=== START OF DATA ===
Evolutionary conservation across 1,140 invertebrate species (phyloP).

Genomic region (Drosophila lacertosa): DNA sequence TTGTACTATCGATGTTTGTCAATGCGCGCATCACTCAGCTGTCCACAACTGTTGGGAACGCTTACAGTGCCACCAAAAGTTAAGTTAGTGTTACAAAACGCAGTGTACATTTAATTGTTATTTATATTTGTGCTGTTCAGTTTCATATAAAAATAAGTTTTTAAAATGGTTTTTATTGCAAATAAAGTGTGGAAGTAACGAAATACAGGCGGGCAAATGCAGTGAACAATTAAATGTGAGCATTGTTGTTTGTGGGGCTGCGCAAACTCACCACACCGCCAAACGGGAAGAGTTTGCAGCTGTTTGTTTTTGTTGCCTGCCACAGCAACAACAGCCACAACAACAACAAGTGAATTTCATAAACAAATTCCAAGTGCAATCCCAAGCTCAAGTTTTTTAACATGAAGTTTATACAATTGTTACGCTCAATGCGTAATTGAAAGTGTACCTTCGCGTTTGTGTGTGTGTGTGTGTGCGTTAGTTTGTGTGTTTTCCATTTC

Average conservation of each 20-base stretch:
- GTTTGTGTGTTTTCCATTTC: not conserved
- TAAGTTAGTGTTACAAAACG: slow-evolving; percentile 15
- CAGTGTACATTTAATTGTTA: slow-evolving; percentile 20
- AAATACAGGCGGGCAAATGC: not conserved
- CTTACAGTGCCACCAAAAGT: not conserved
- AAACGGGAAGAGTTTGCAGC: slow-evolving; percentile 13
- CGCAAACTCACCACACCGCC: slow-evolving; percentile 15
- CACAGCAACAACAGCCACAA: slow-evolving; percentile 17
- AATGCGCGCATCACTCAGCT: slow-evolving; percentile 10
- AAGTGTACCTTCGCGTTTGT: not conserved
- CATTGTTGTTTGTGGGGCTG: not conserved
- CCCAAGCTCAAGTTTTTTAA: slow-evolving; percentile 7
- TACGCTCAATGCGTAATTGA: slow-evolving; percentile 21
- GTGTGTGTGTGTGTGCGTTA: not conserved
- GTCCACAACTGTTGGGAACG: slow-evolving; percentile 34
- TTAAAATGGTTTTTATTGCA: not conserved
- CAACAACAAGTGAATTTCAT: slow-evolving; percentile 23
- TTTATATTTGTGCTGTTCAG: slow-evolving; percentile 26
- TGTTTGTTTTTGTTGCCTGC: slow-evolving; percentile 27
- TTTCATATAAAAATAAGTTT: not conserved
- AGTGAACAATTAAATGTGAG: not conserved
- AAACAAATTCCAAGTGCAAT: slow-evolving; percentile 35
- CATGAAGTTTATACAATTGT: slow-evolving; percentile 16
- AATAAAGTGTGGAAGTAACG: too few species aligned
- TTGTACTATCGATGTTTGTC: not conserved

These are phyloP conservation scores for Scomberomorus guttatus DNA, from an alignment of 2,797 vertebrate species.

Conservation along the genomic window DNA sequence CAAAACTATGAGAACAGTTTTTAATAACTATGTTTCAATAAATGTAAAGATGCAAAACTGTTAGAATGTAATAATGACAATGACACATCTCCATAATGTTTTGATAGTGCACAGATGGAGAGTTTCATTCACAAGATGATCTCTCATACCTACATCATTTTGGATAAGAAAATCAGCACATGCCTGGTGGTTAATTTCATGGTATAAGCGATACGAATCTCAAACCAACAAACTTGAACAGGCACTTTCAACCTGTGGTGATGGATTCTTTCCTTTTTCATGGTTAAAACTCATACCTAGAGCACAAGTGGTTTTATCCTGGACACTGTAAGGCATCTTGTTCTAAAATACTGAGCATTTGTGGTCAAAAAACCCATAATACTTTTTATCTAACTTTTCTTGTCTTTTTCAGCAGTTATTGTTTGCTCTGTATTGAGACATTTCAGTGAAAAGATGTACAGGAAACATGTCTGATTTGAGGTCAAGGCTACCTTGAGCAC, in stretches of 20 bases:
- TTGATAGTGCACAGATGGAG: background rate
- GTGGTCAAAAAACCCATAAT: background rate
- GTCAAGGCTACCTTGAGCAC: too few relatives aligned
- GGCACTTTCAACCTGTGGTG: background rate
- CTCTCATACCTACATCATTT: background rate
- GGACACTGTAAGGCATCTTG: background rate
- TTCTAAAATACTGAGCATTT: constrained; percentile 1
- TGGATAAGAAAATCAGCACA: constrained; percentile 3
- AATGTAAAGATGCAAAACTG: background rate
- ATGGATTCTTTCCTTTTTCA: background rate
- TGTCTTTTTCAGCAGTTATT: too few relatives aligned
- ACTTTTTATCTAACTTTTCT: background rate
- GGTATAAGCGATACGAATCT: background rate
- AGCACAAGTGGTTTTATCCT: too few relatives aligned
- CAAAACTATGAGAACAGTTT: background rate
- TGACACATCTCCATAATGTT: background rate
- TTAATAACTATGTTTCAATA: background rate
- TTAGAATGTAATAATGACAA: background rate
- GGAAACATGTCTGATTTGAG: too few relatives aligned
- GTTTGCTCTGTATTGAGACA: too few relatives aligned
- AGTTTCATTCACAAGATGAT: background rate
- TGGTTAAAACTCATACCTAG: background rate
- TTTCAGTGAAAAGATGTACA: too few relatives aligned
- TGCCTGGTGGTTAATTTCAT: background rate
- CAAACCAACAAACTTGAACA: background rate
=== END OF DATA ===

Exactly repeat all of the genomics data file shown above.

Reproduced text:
Evolutionary conservation across 1,140 invertebrate species (phyloP).

Genomic region (Drosophila lacertosa): DNA sequence TTGTACTATCGATGTTTGTCAATGCGCGCATCACTCAGCTGTCCACAACTGTTGGGAACGCTTACAGTGCCACCAAAAGTTAAGTTAGTGTTACAAAACGCAGTGTACATTTAATTGTTATTTATATTTGTGCTGTTCAGTTTCATATAAAAATAAGTTTTTAAAATGGTTTTTATTGCAAATAAAGTGTGGAAGTAACGAAATACAGGCGGGCAAATGCAGTGAACAATTAAATGTGAGCATTGTTGTTTGTGGGGCTGCGCAAACTCACCACACCGCCAAACGGGAAGAGTTTGCAGCTGTTTGTTTTTGTTGCCTGCCACAGCAACAACAGCCACAACAACAACAAGTGAATTTCATAAACAAATTCCAAGTGCAATCCCAAGCTCAAGTTTTTTAACATGAAGTTTATACAATTGTTACGCTCAATGCGTAATTGAAAGTGTACCTTCGCGTTTGTGTGTGTGTGTGTGTGCGTTAGTTTGTGTGTTTTCCATTTC

Average conservation of each 20-base stretch:
- GTTTGTGTGTTTTCCATTTC: not conserved
- TAAGTTAGTGTTACAAAACG: slow-evolving; percentile 15
- CAGTGTACATTTAATTGTTA: slow-evolving; percentile 20
- AAATACAGGCGGGCAAATGC: not conserved
- CTTACAGTGCCACCAAAAGT: not conserved
- AAACGGGAAGAGTTTGCAGC: slow-evolving; percentile 13
- CGCAAACTCACCACACCGCC: slow-evolving; percentile 15
- CACAGCAACAACAGCCACAA: slow-evolving; percentile 17
- AATGCGCGCATCACTCAGCT: slow-evolving; percentile 10
- AAGTGTACCTTCGCGTTTGT: not conserved
- CATTGTTGTTTGTGGGGCTG: not conserved
- CCCAAGCTCAAGTTTTTTAA: slow-evolving; percentile 7
- TACGCTCAATGCGTAATTGA: slow-evolving; percentile 21
- GTGTGTGTGTGTGTGCGTTA: not conserved
- GTCCACAACTGTTGGGAACG: slow-evolving; percentile 34
- TTAAAATGGTTTTTATTGCA: not conserved
- CAACAACAAGTGAATTTCAT: slow-evolving; percentile 23
- TTTATATTTGTGCTGTTCAG: slow-evolving; percentile 26
- TGTTTGTTTTTGTTGCCTGC: slow-evolving; percentile 27
- TTTCATATAAAAATAAGTTT: not conserved
- AGTGAACAATTAAATGTGAG: not conserved
- AAACAAATTCCAAGTGCAAT: slow-evolving; percentile 35
- CATGAAGTTTATACAATTGT: slow-evolving; percentile 16
- AATAAAGTGTGGAAGTAACG: too few species aligned
- TTGTACTATCGATGTTTGTC: not conserved

These are phyloP conservation scores for Scomberomorus guttatus DNA, from an alignment of 2,797 vertebrate species.

Conservation along the genomic window DNA sequence CAAAACTATGAGAACAGTTTTTAATAACTATGTTTCAATAAATGTAAAGATGCAAAACTGTTAGAATGTAATAATGACAATGACACATCTCCATAATGTTTTGATAGTGCACAGATGGAGAGTTTCATTCACAAGATGATCTCTCATACCTACATCATTTTGGATAAGAAAATCAGCACATGCCTGGTGGTTAATTTCATGGTATAAGCGATACGAATCTCAAACCAACAAACTTGAACAGGCACTTTCAACCTGTGGTGATGGATTCTTTCCTTTTTCATGGTTAAAACTCATACCTAGAGCACAAGTGGTTTTATCCTGGACACTGTAAGGCATCTTGTTCTAAAATACTGAGCATTTGTGGTCAAAAAACCCATAATACTTTTTATCTAACTTTTCTTGTCTTTTTCAGCAGTTATTGTTTGCTCTGTATTGAGACATTTCAGTGAAAAGATGTACAGGAAACATGTCTGATTTGAGGTCAAGGCTACCTTGAGCAC, in stretches of 20 bases:
- TTGATAGTGCACAGATGGAG: background rate
- GTGGTCAAAAAACCCATAAT: background rate
- GTCAAGGCTACCTTGAGCAC: too few relatives aligned
- GGCACTTTCAACCTGTGGTG: background rate
- CTCTCATACCTACATCATTT: background rate
- GGACACTGTAAGGCATCTTG: background rate
- TTCTAAAATACTGAGCATTT: constrained; percentile 1
- TGGATAAGAAAATCAGCACA: constrained; percentile 3
- AATGTAAAGATGCAAAACTG: background rate
- ATGGATTCTTTCCTTTTTCA: background rate
- TGTCTTTTTCAGCAGTTATT: too few relatives aligned
- ACTTTTTATCTAACTTTTCT: background rate
- GGTATAAGCGATACGAATCT: background rate
- AGCACAAGTGGTTTTATCCT: too few relatives aligned
- CAAAACTATGAGAACAGTTT: background rate
- TGACACATCTCCATAATGTT: background rate
- TTAATAACTATGTTTCAATA: background rate
- TTAGAATGTAATAATGACAA: background rate
- GGAAACATGTCTGATTTGAG: too few relatives aligned
- GTTTGCTCTGTATTGAGACA: too few relatives aligned
- AGTTTCATTCACAAGATGAT: background rate
- TGGTTAAAACTCATACCTAG: background rate
- TTTCAGTGAAAAGATGTACA: too few relatives aligned
- TGCCTGGTGGTTAATTTCAT: background rate
- CAAACCAACAAACTTGAACA: background rate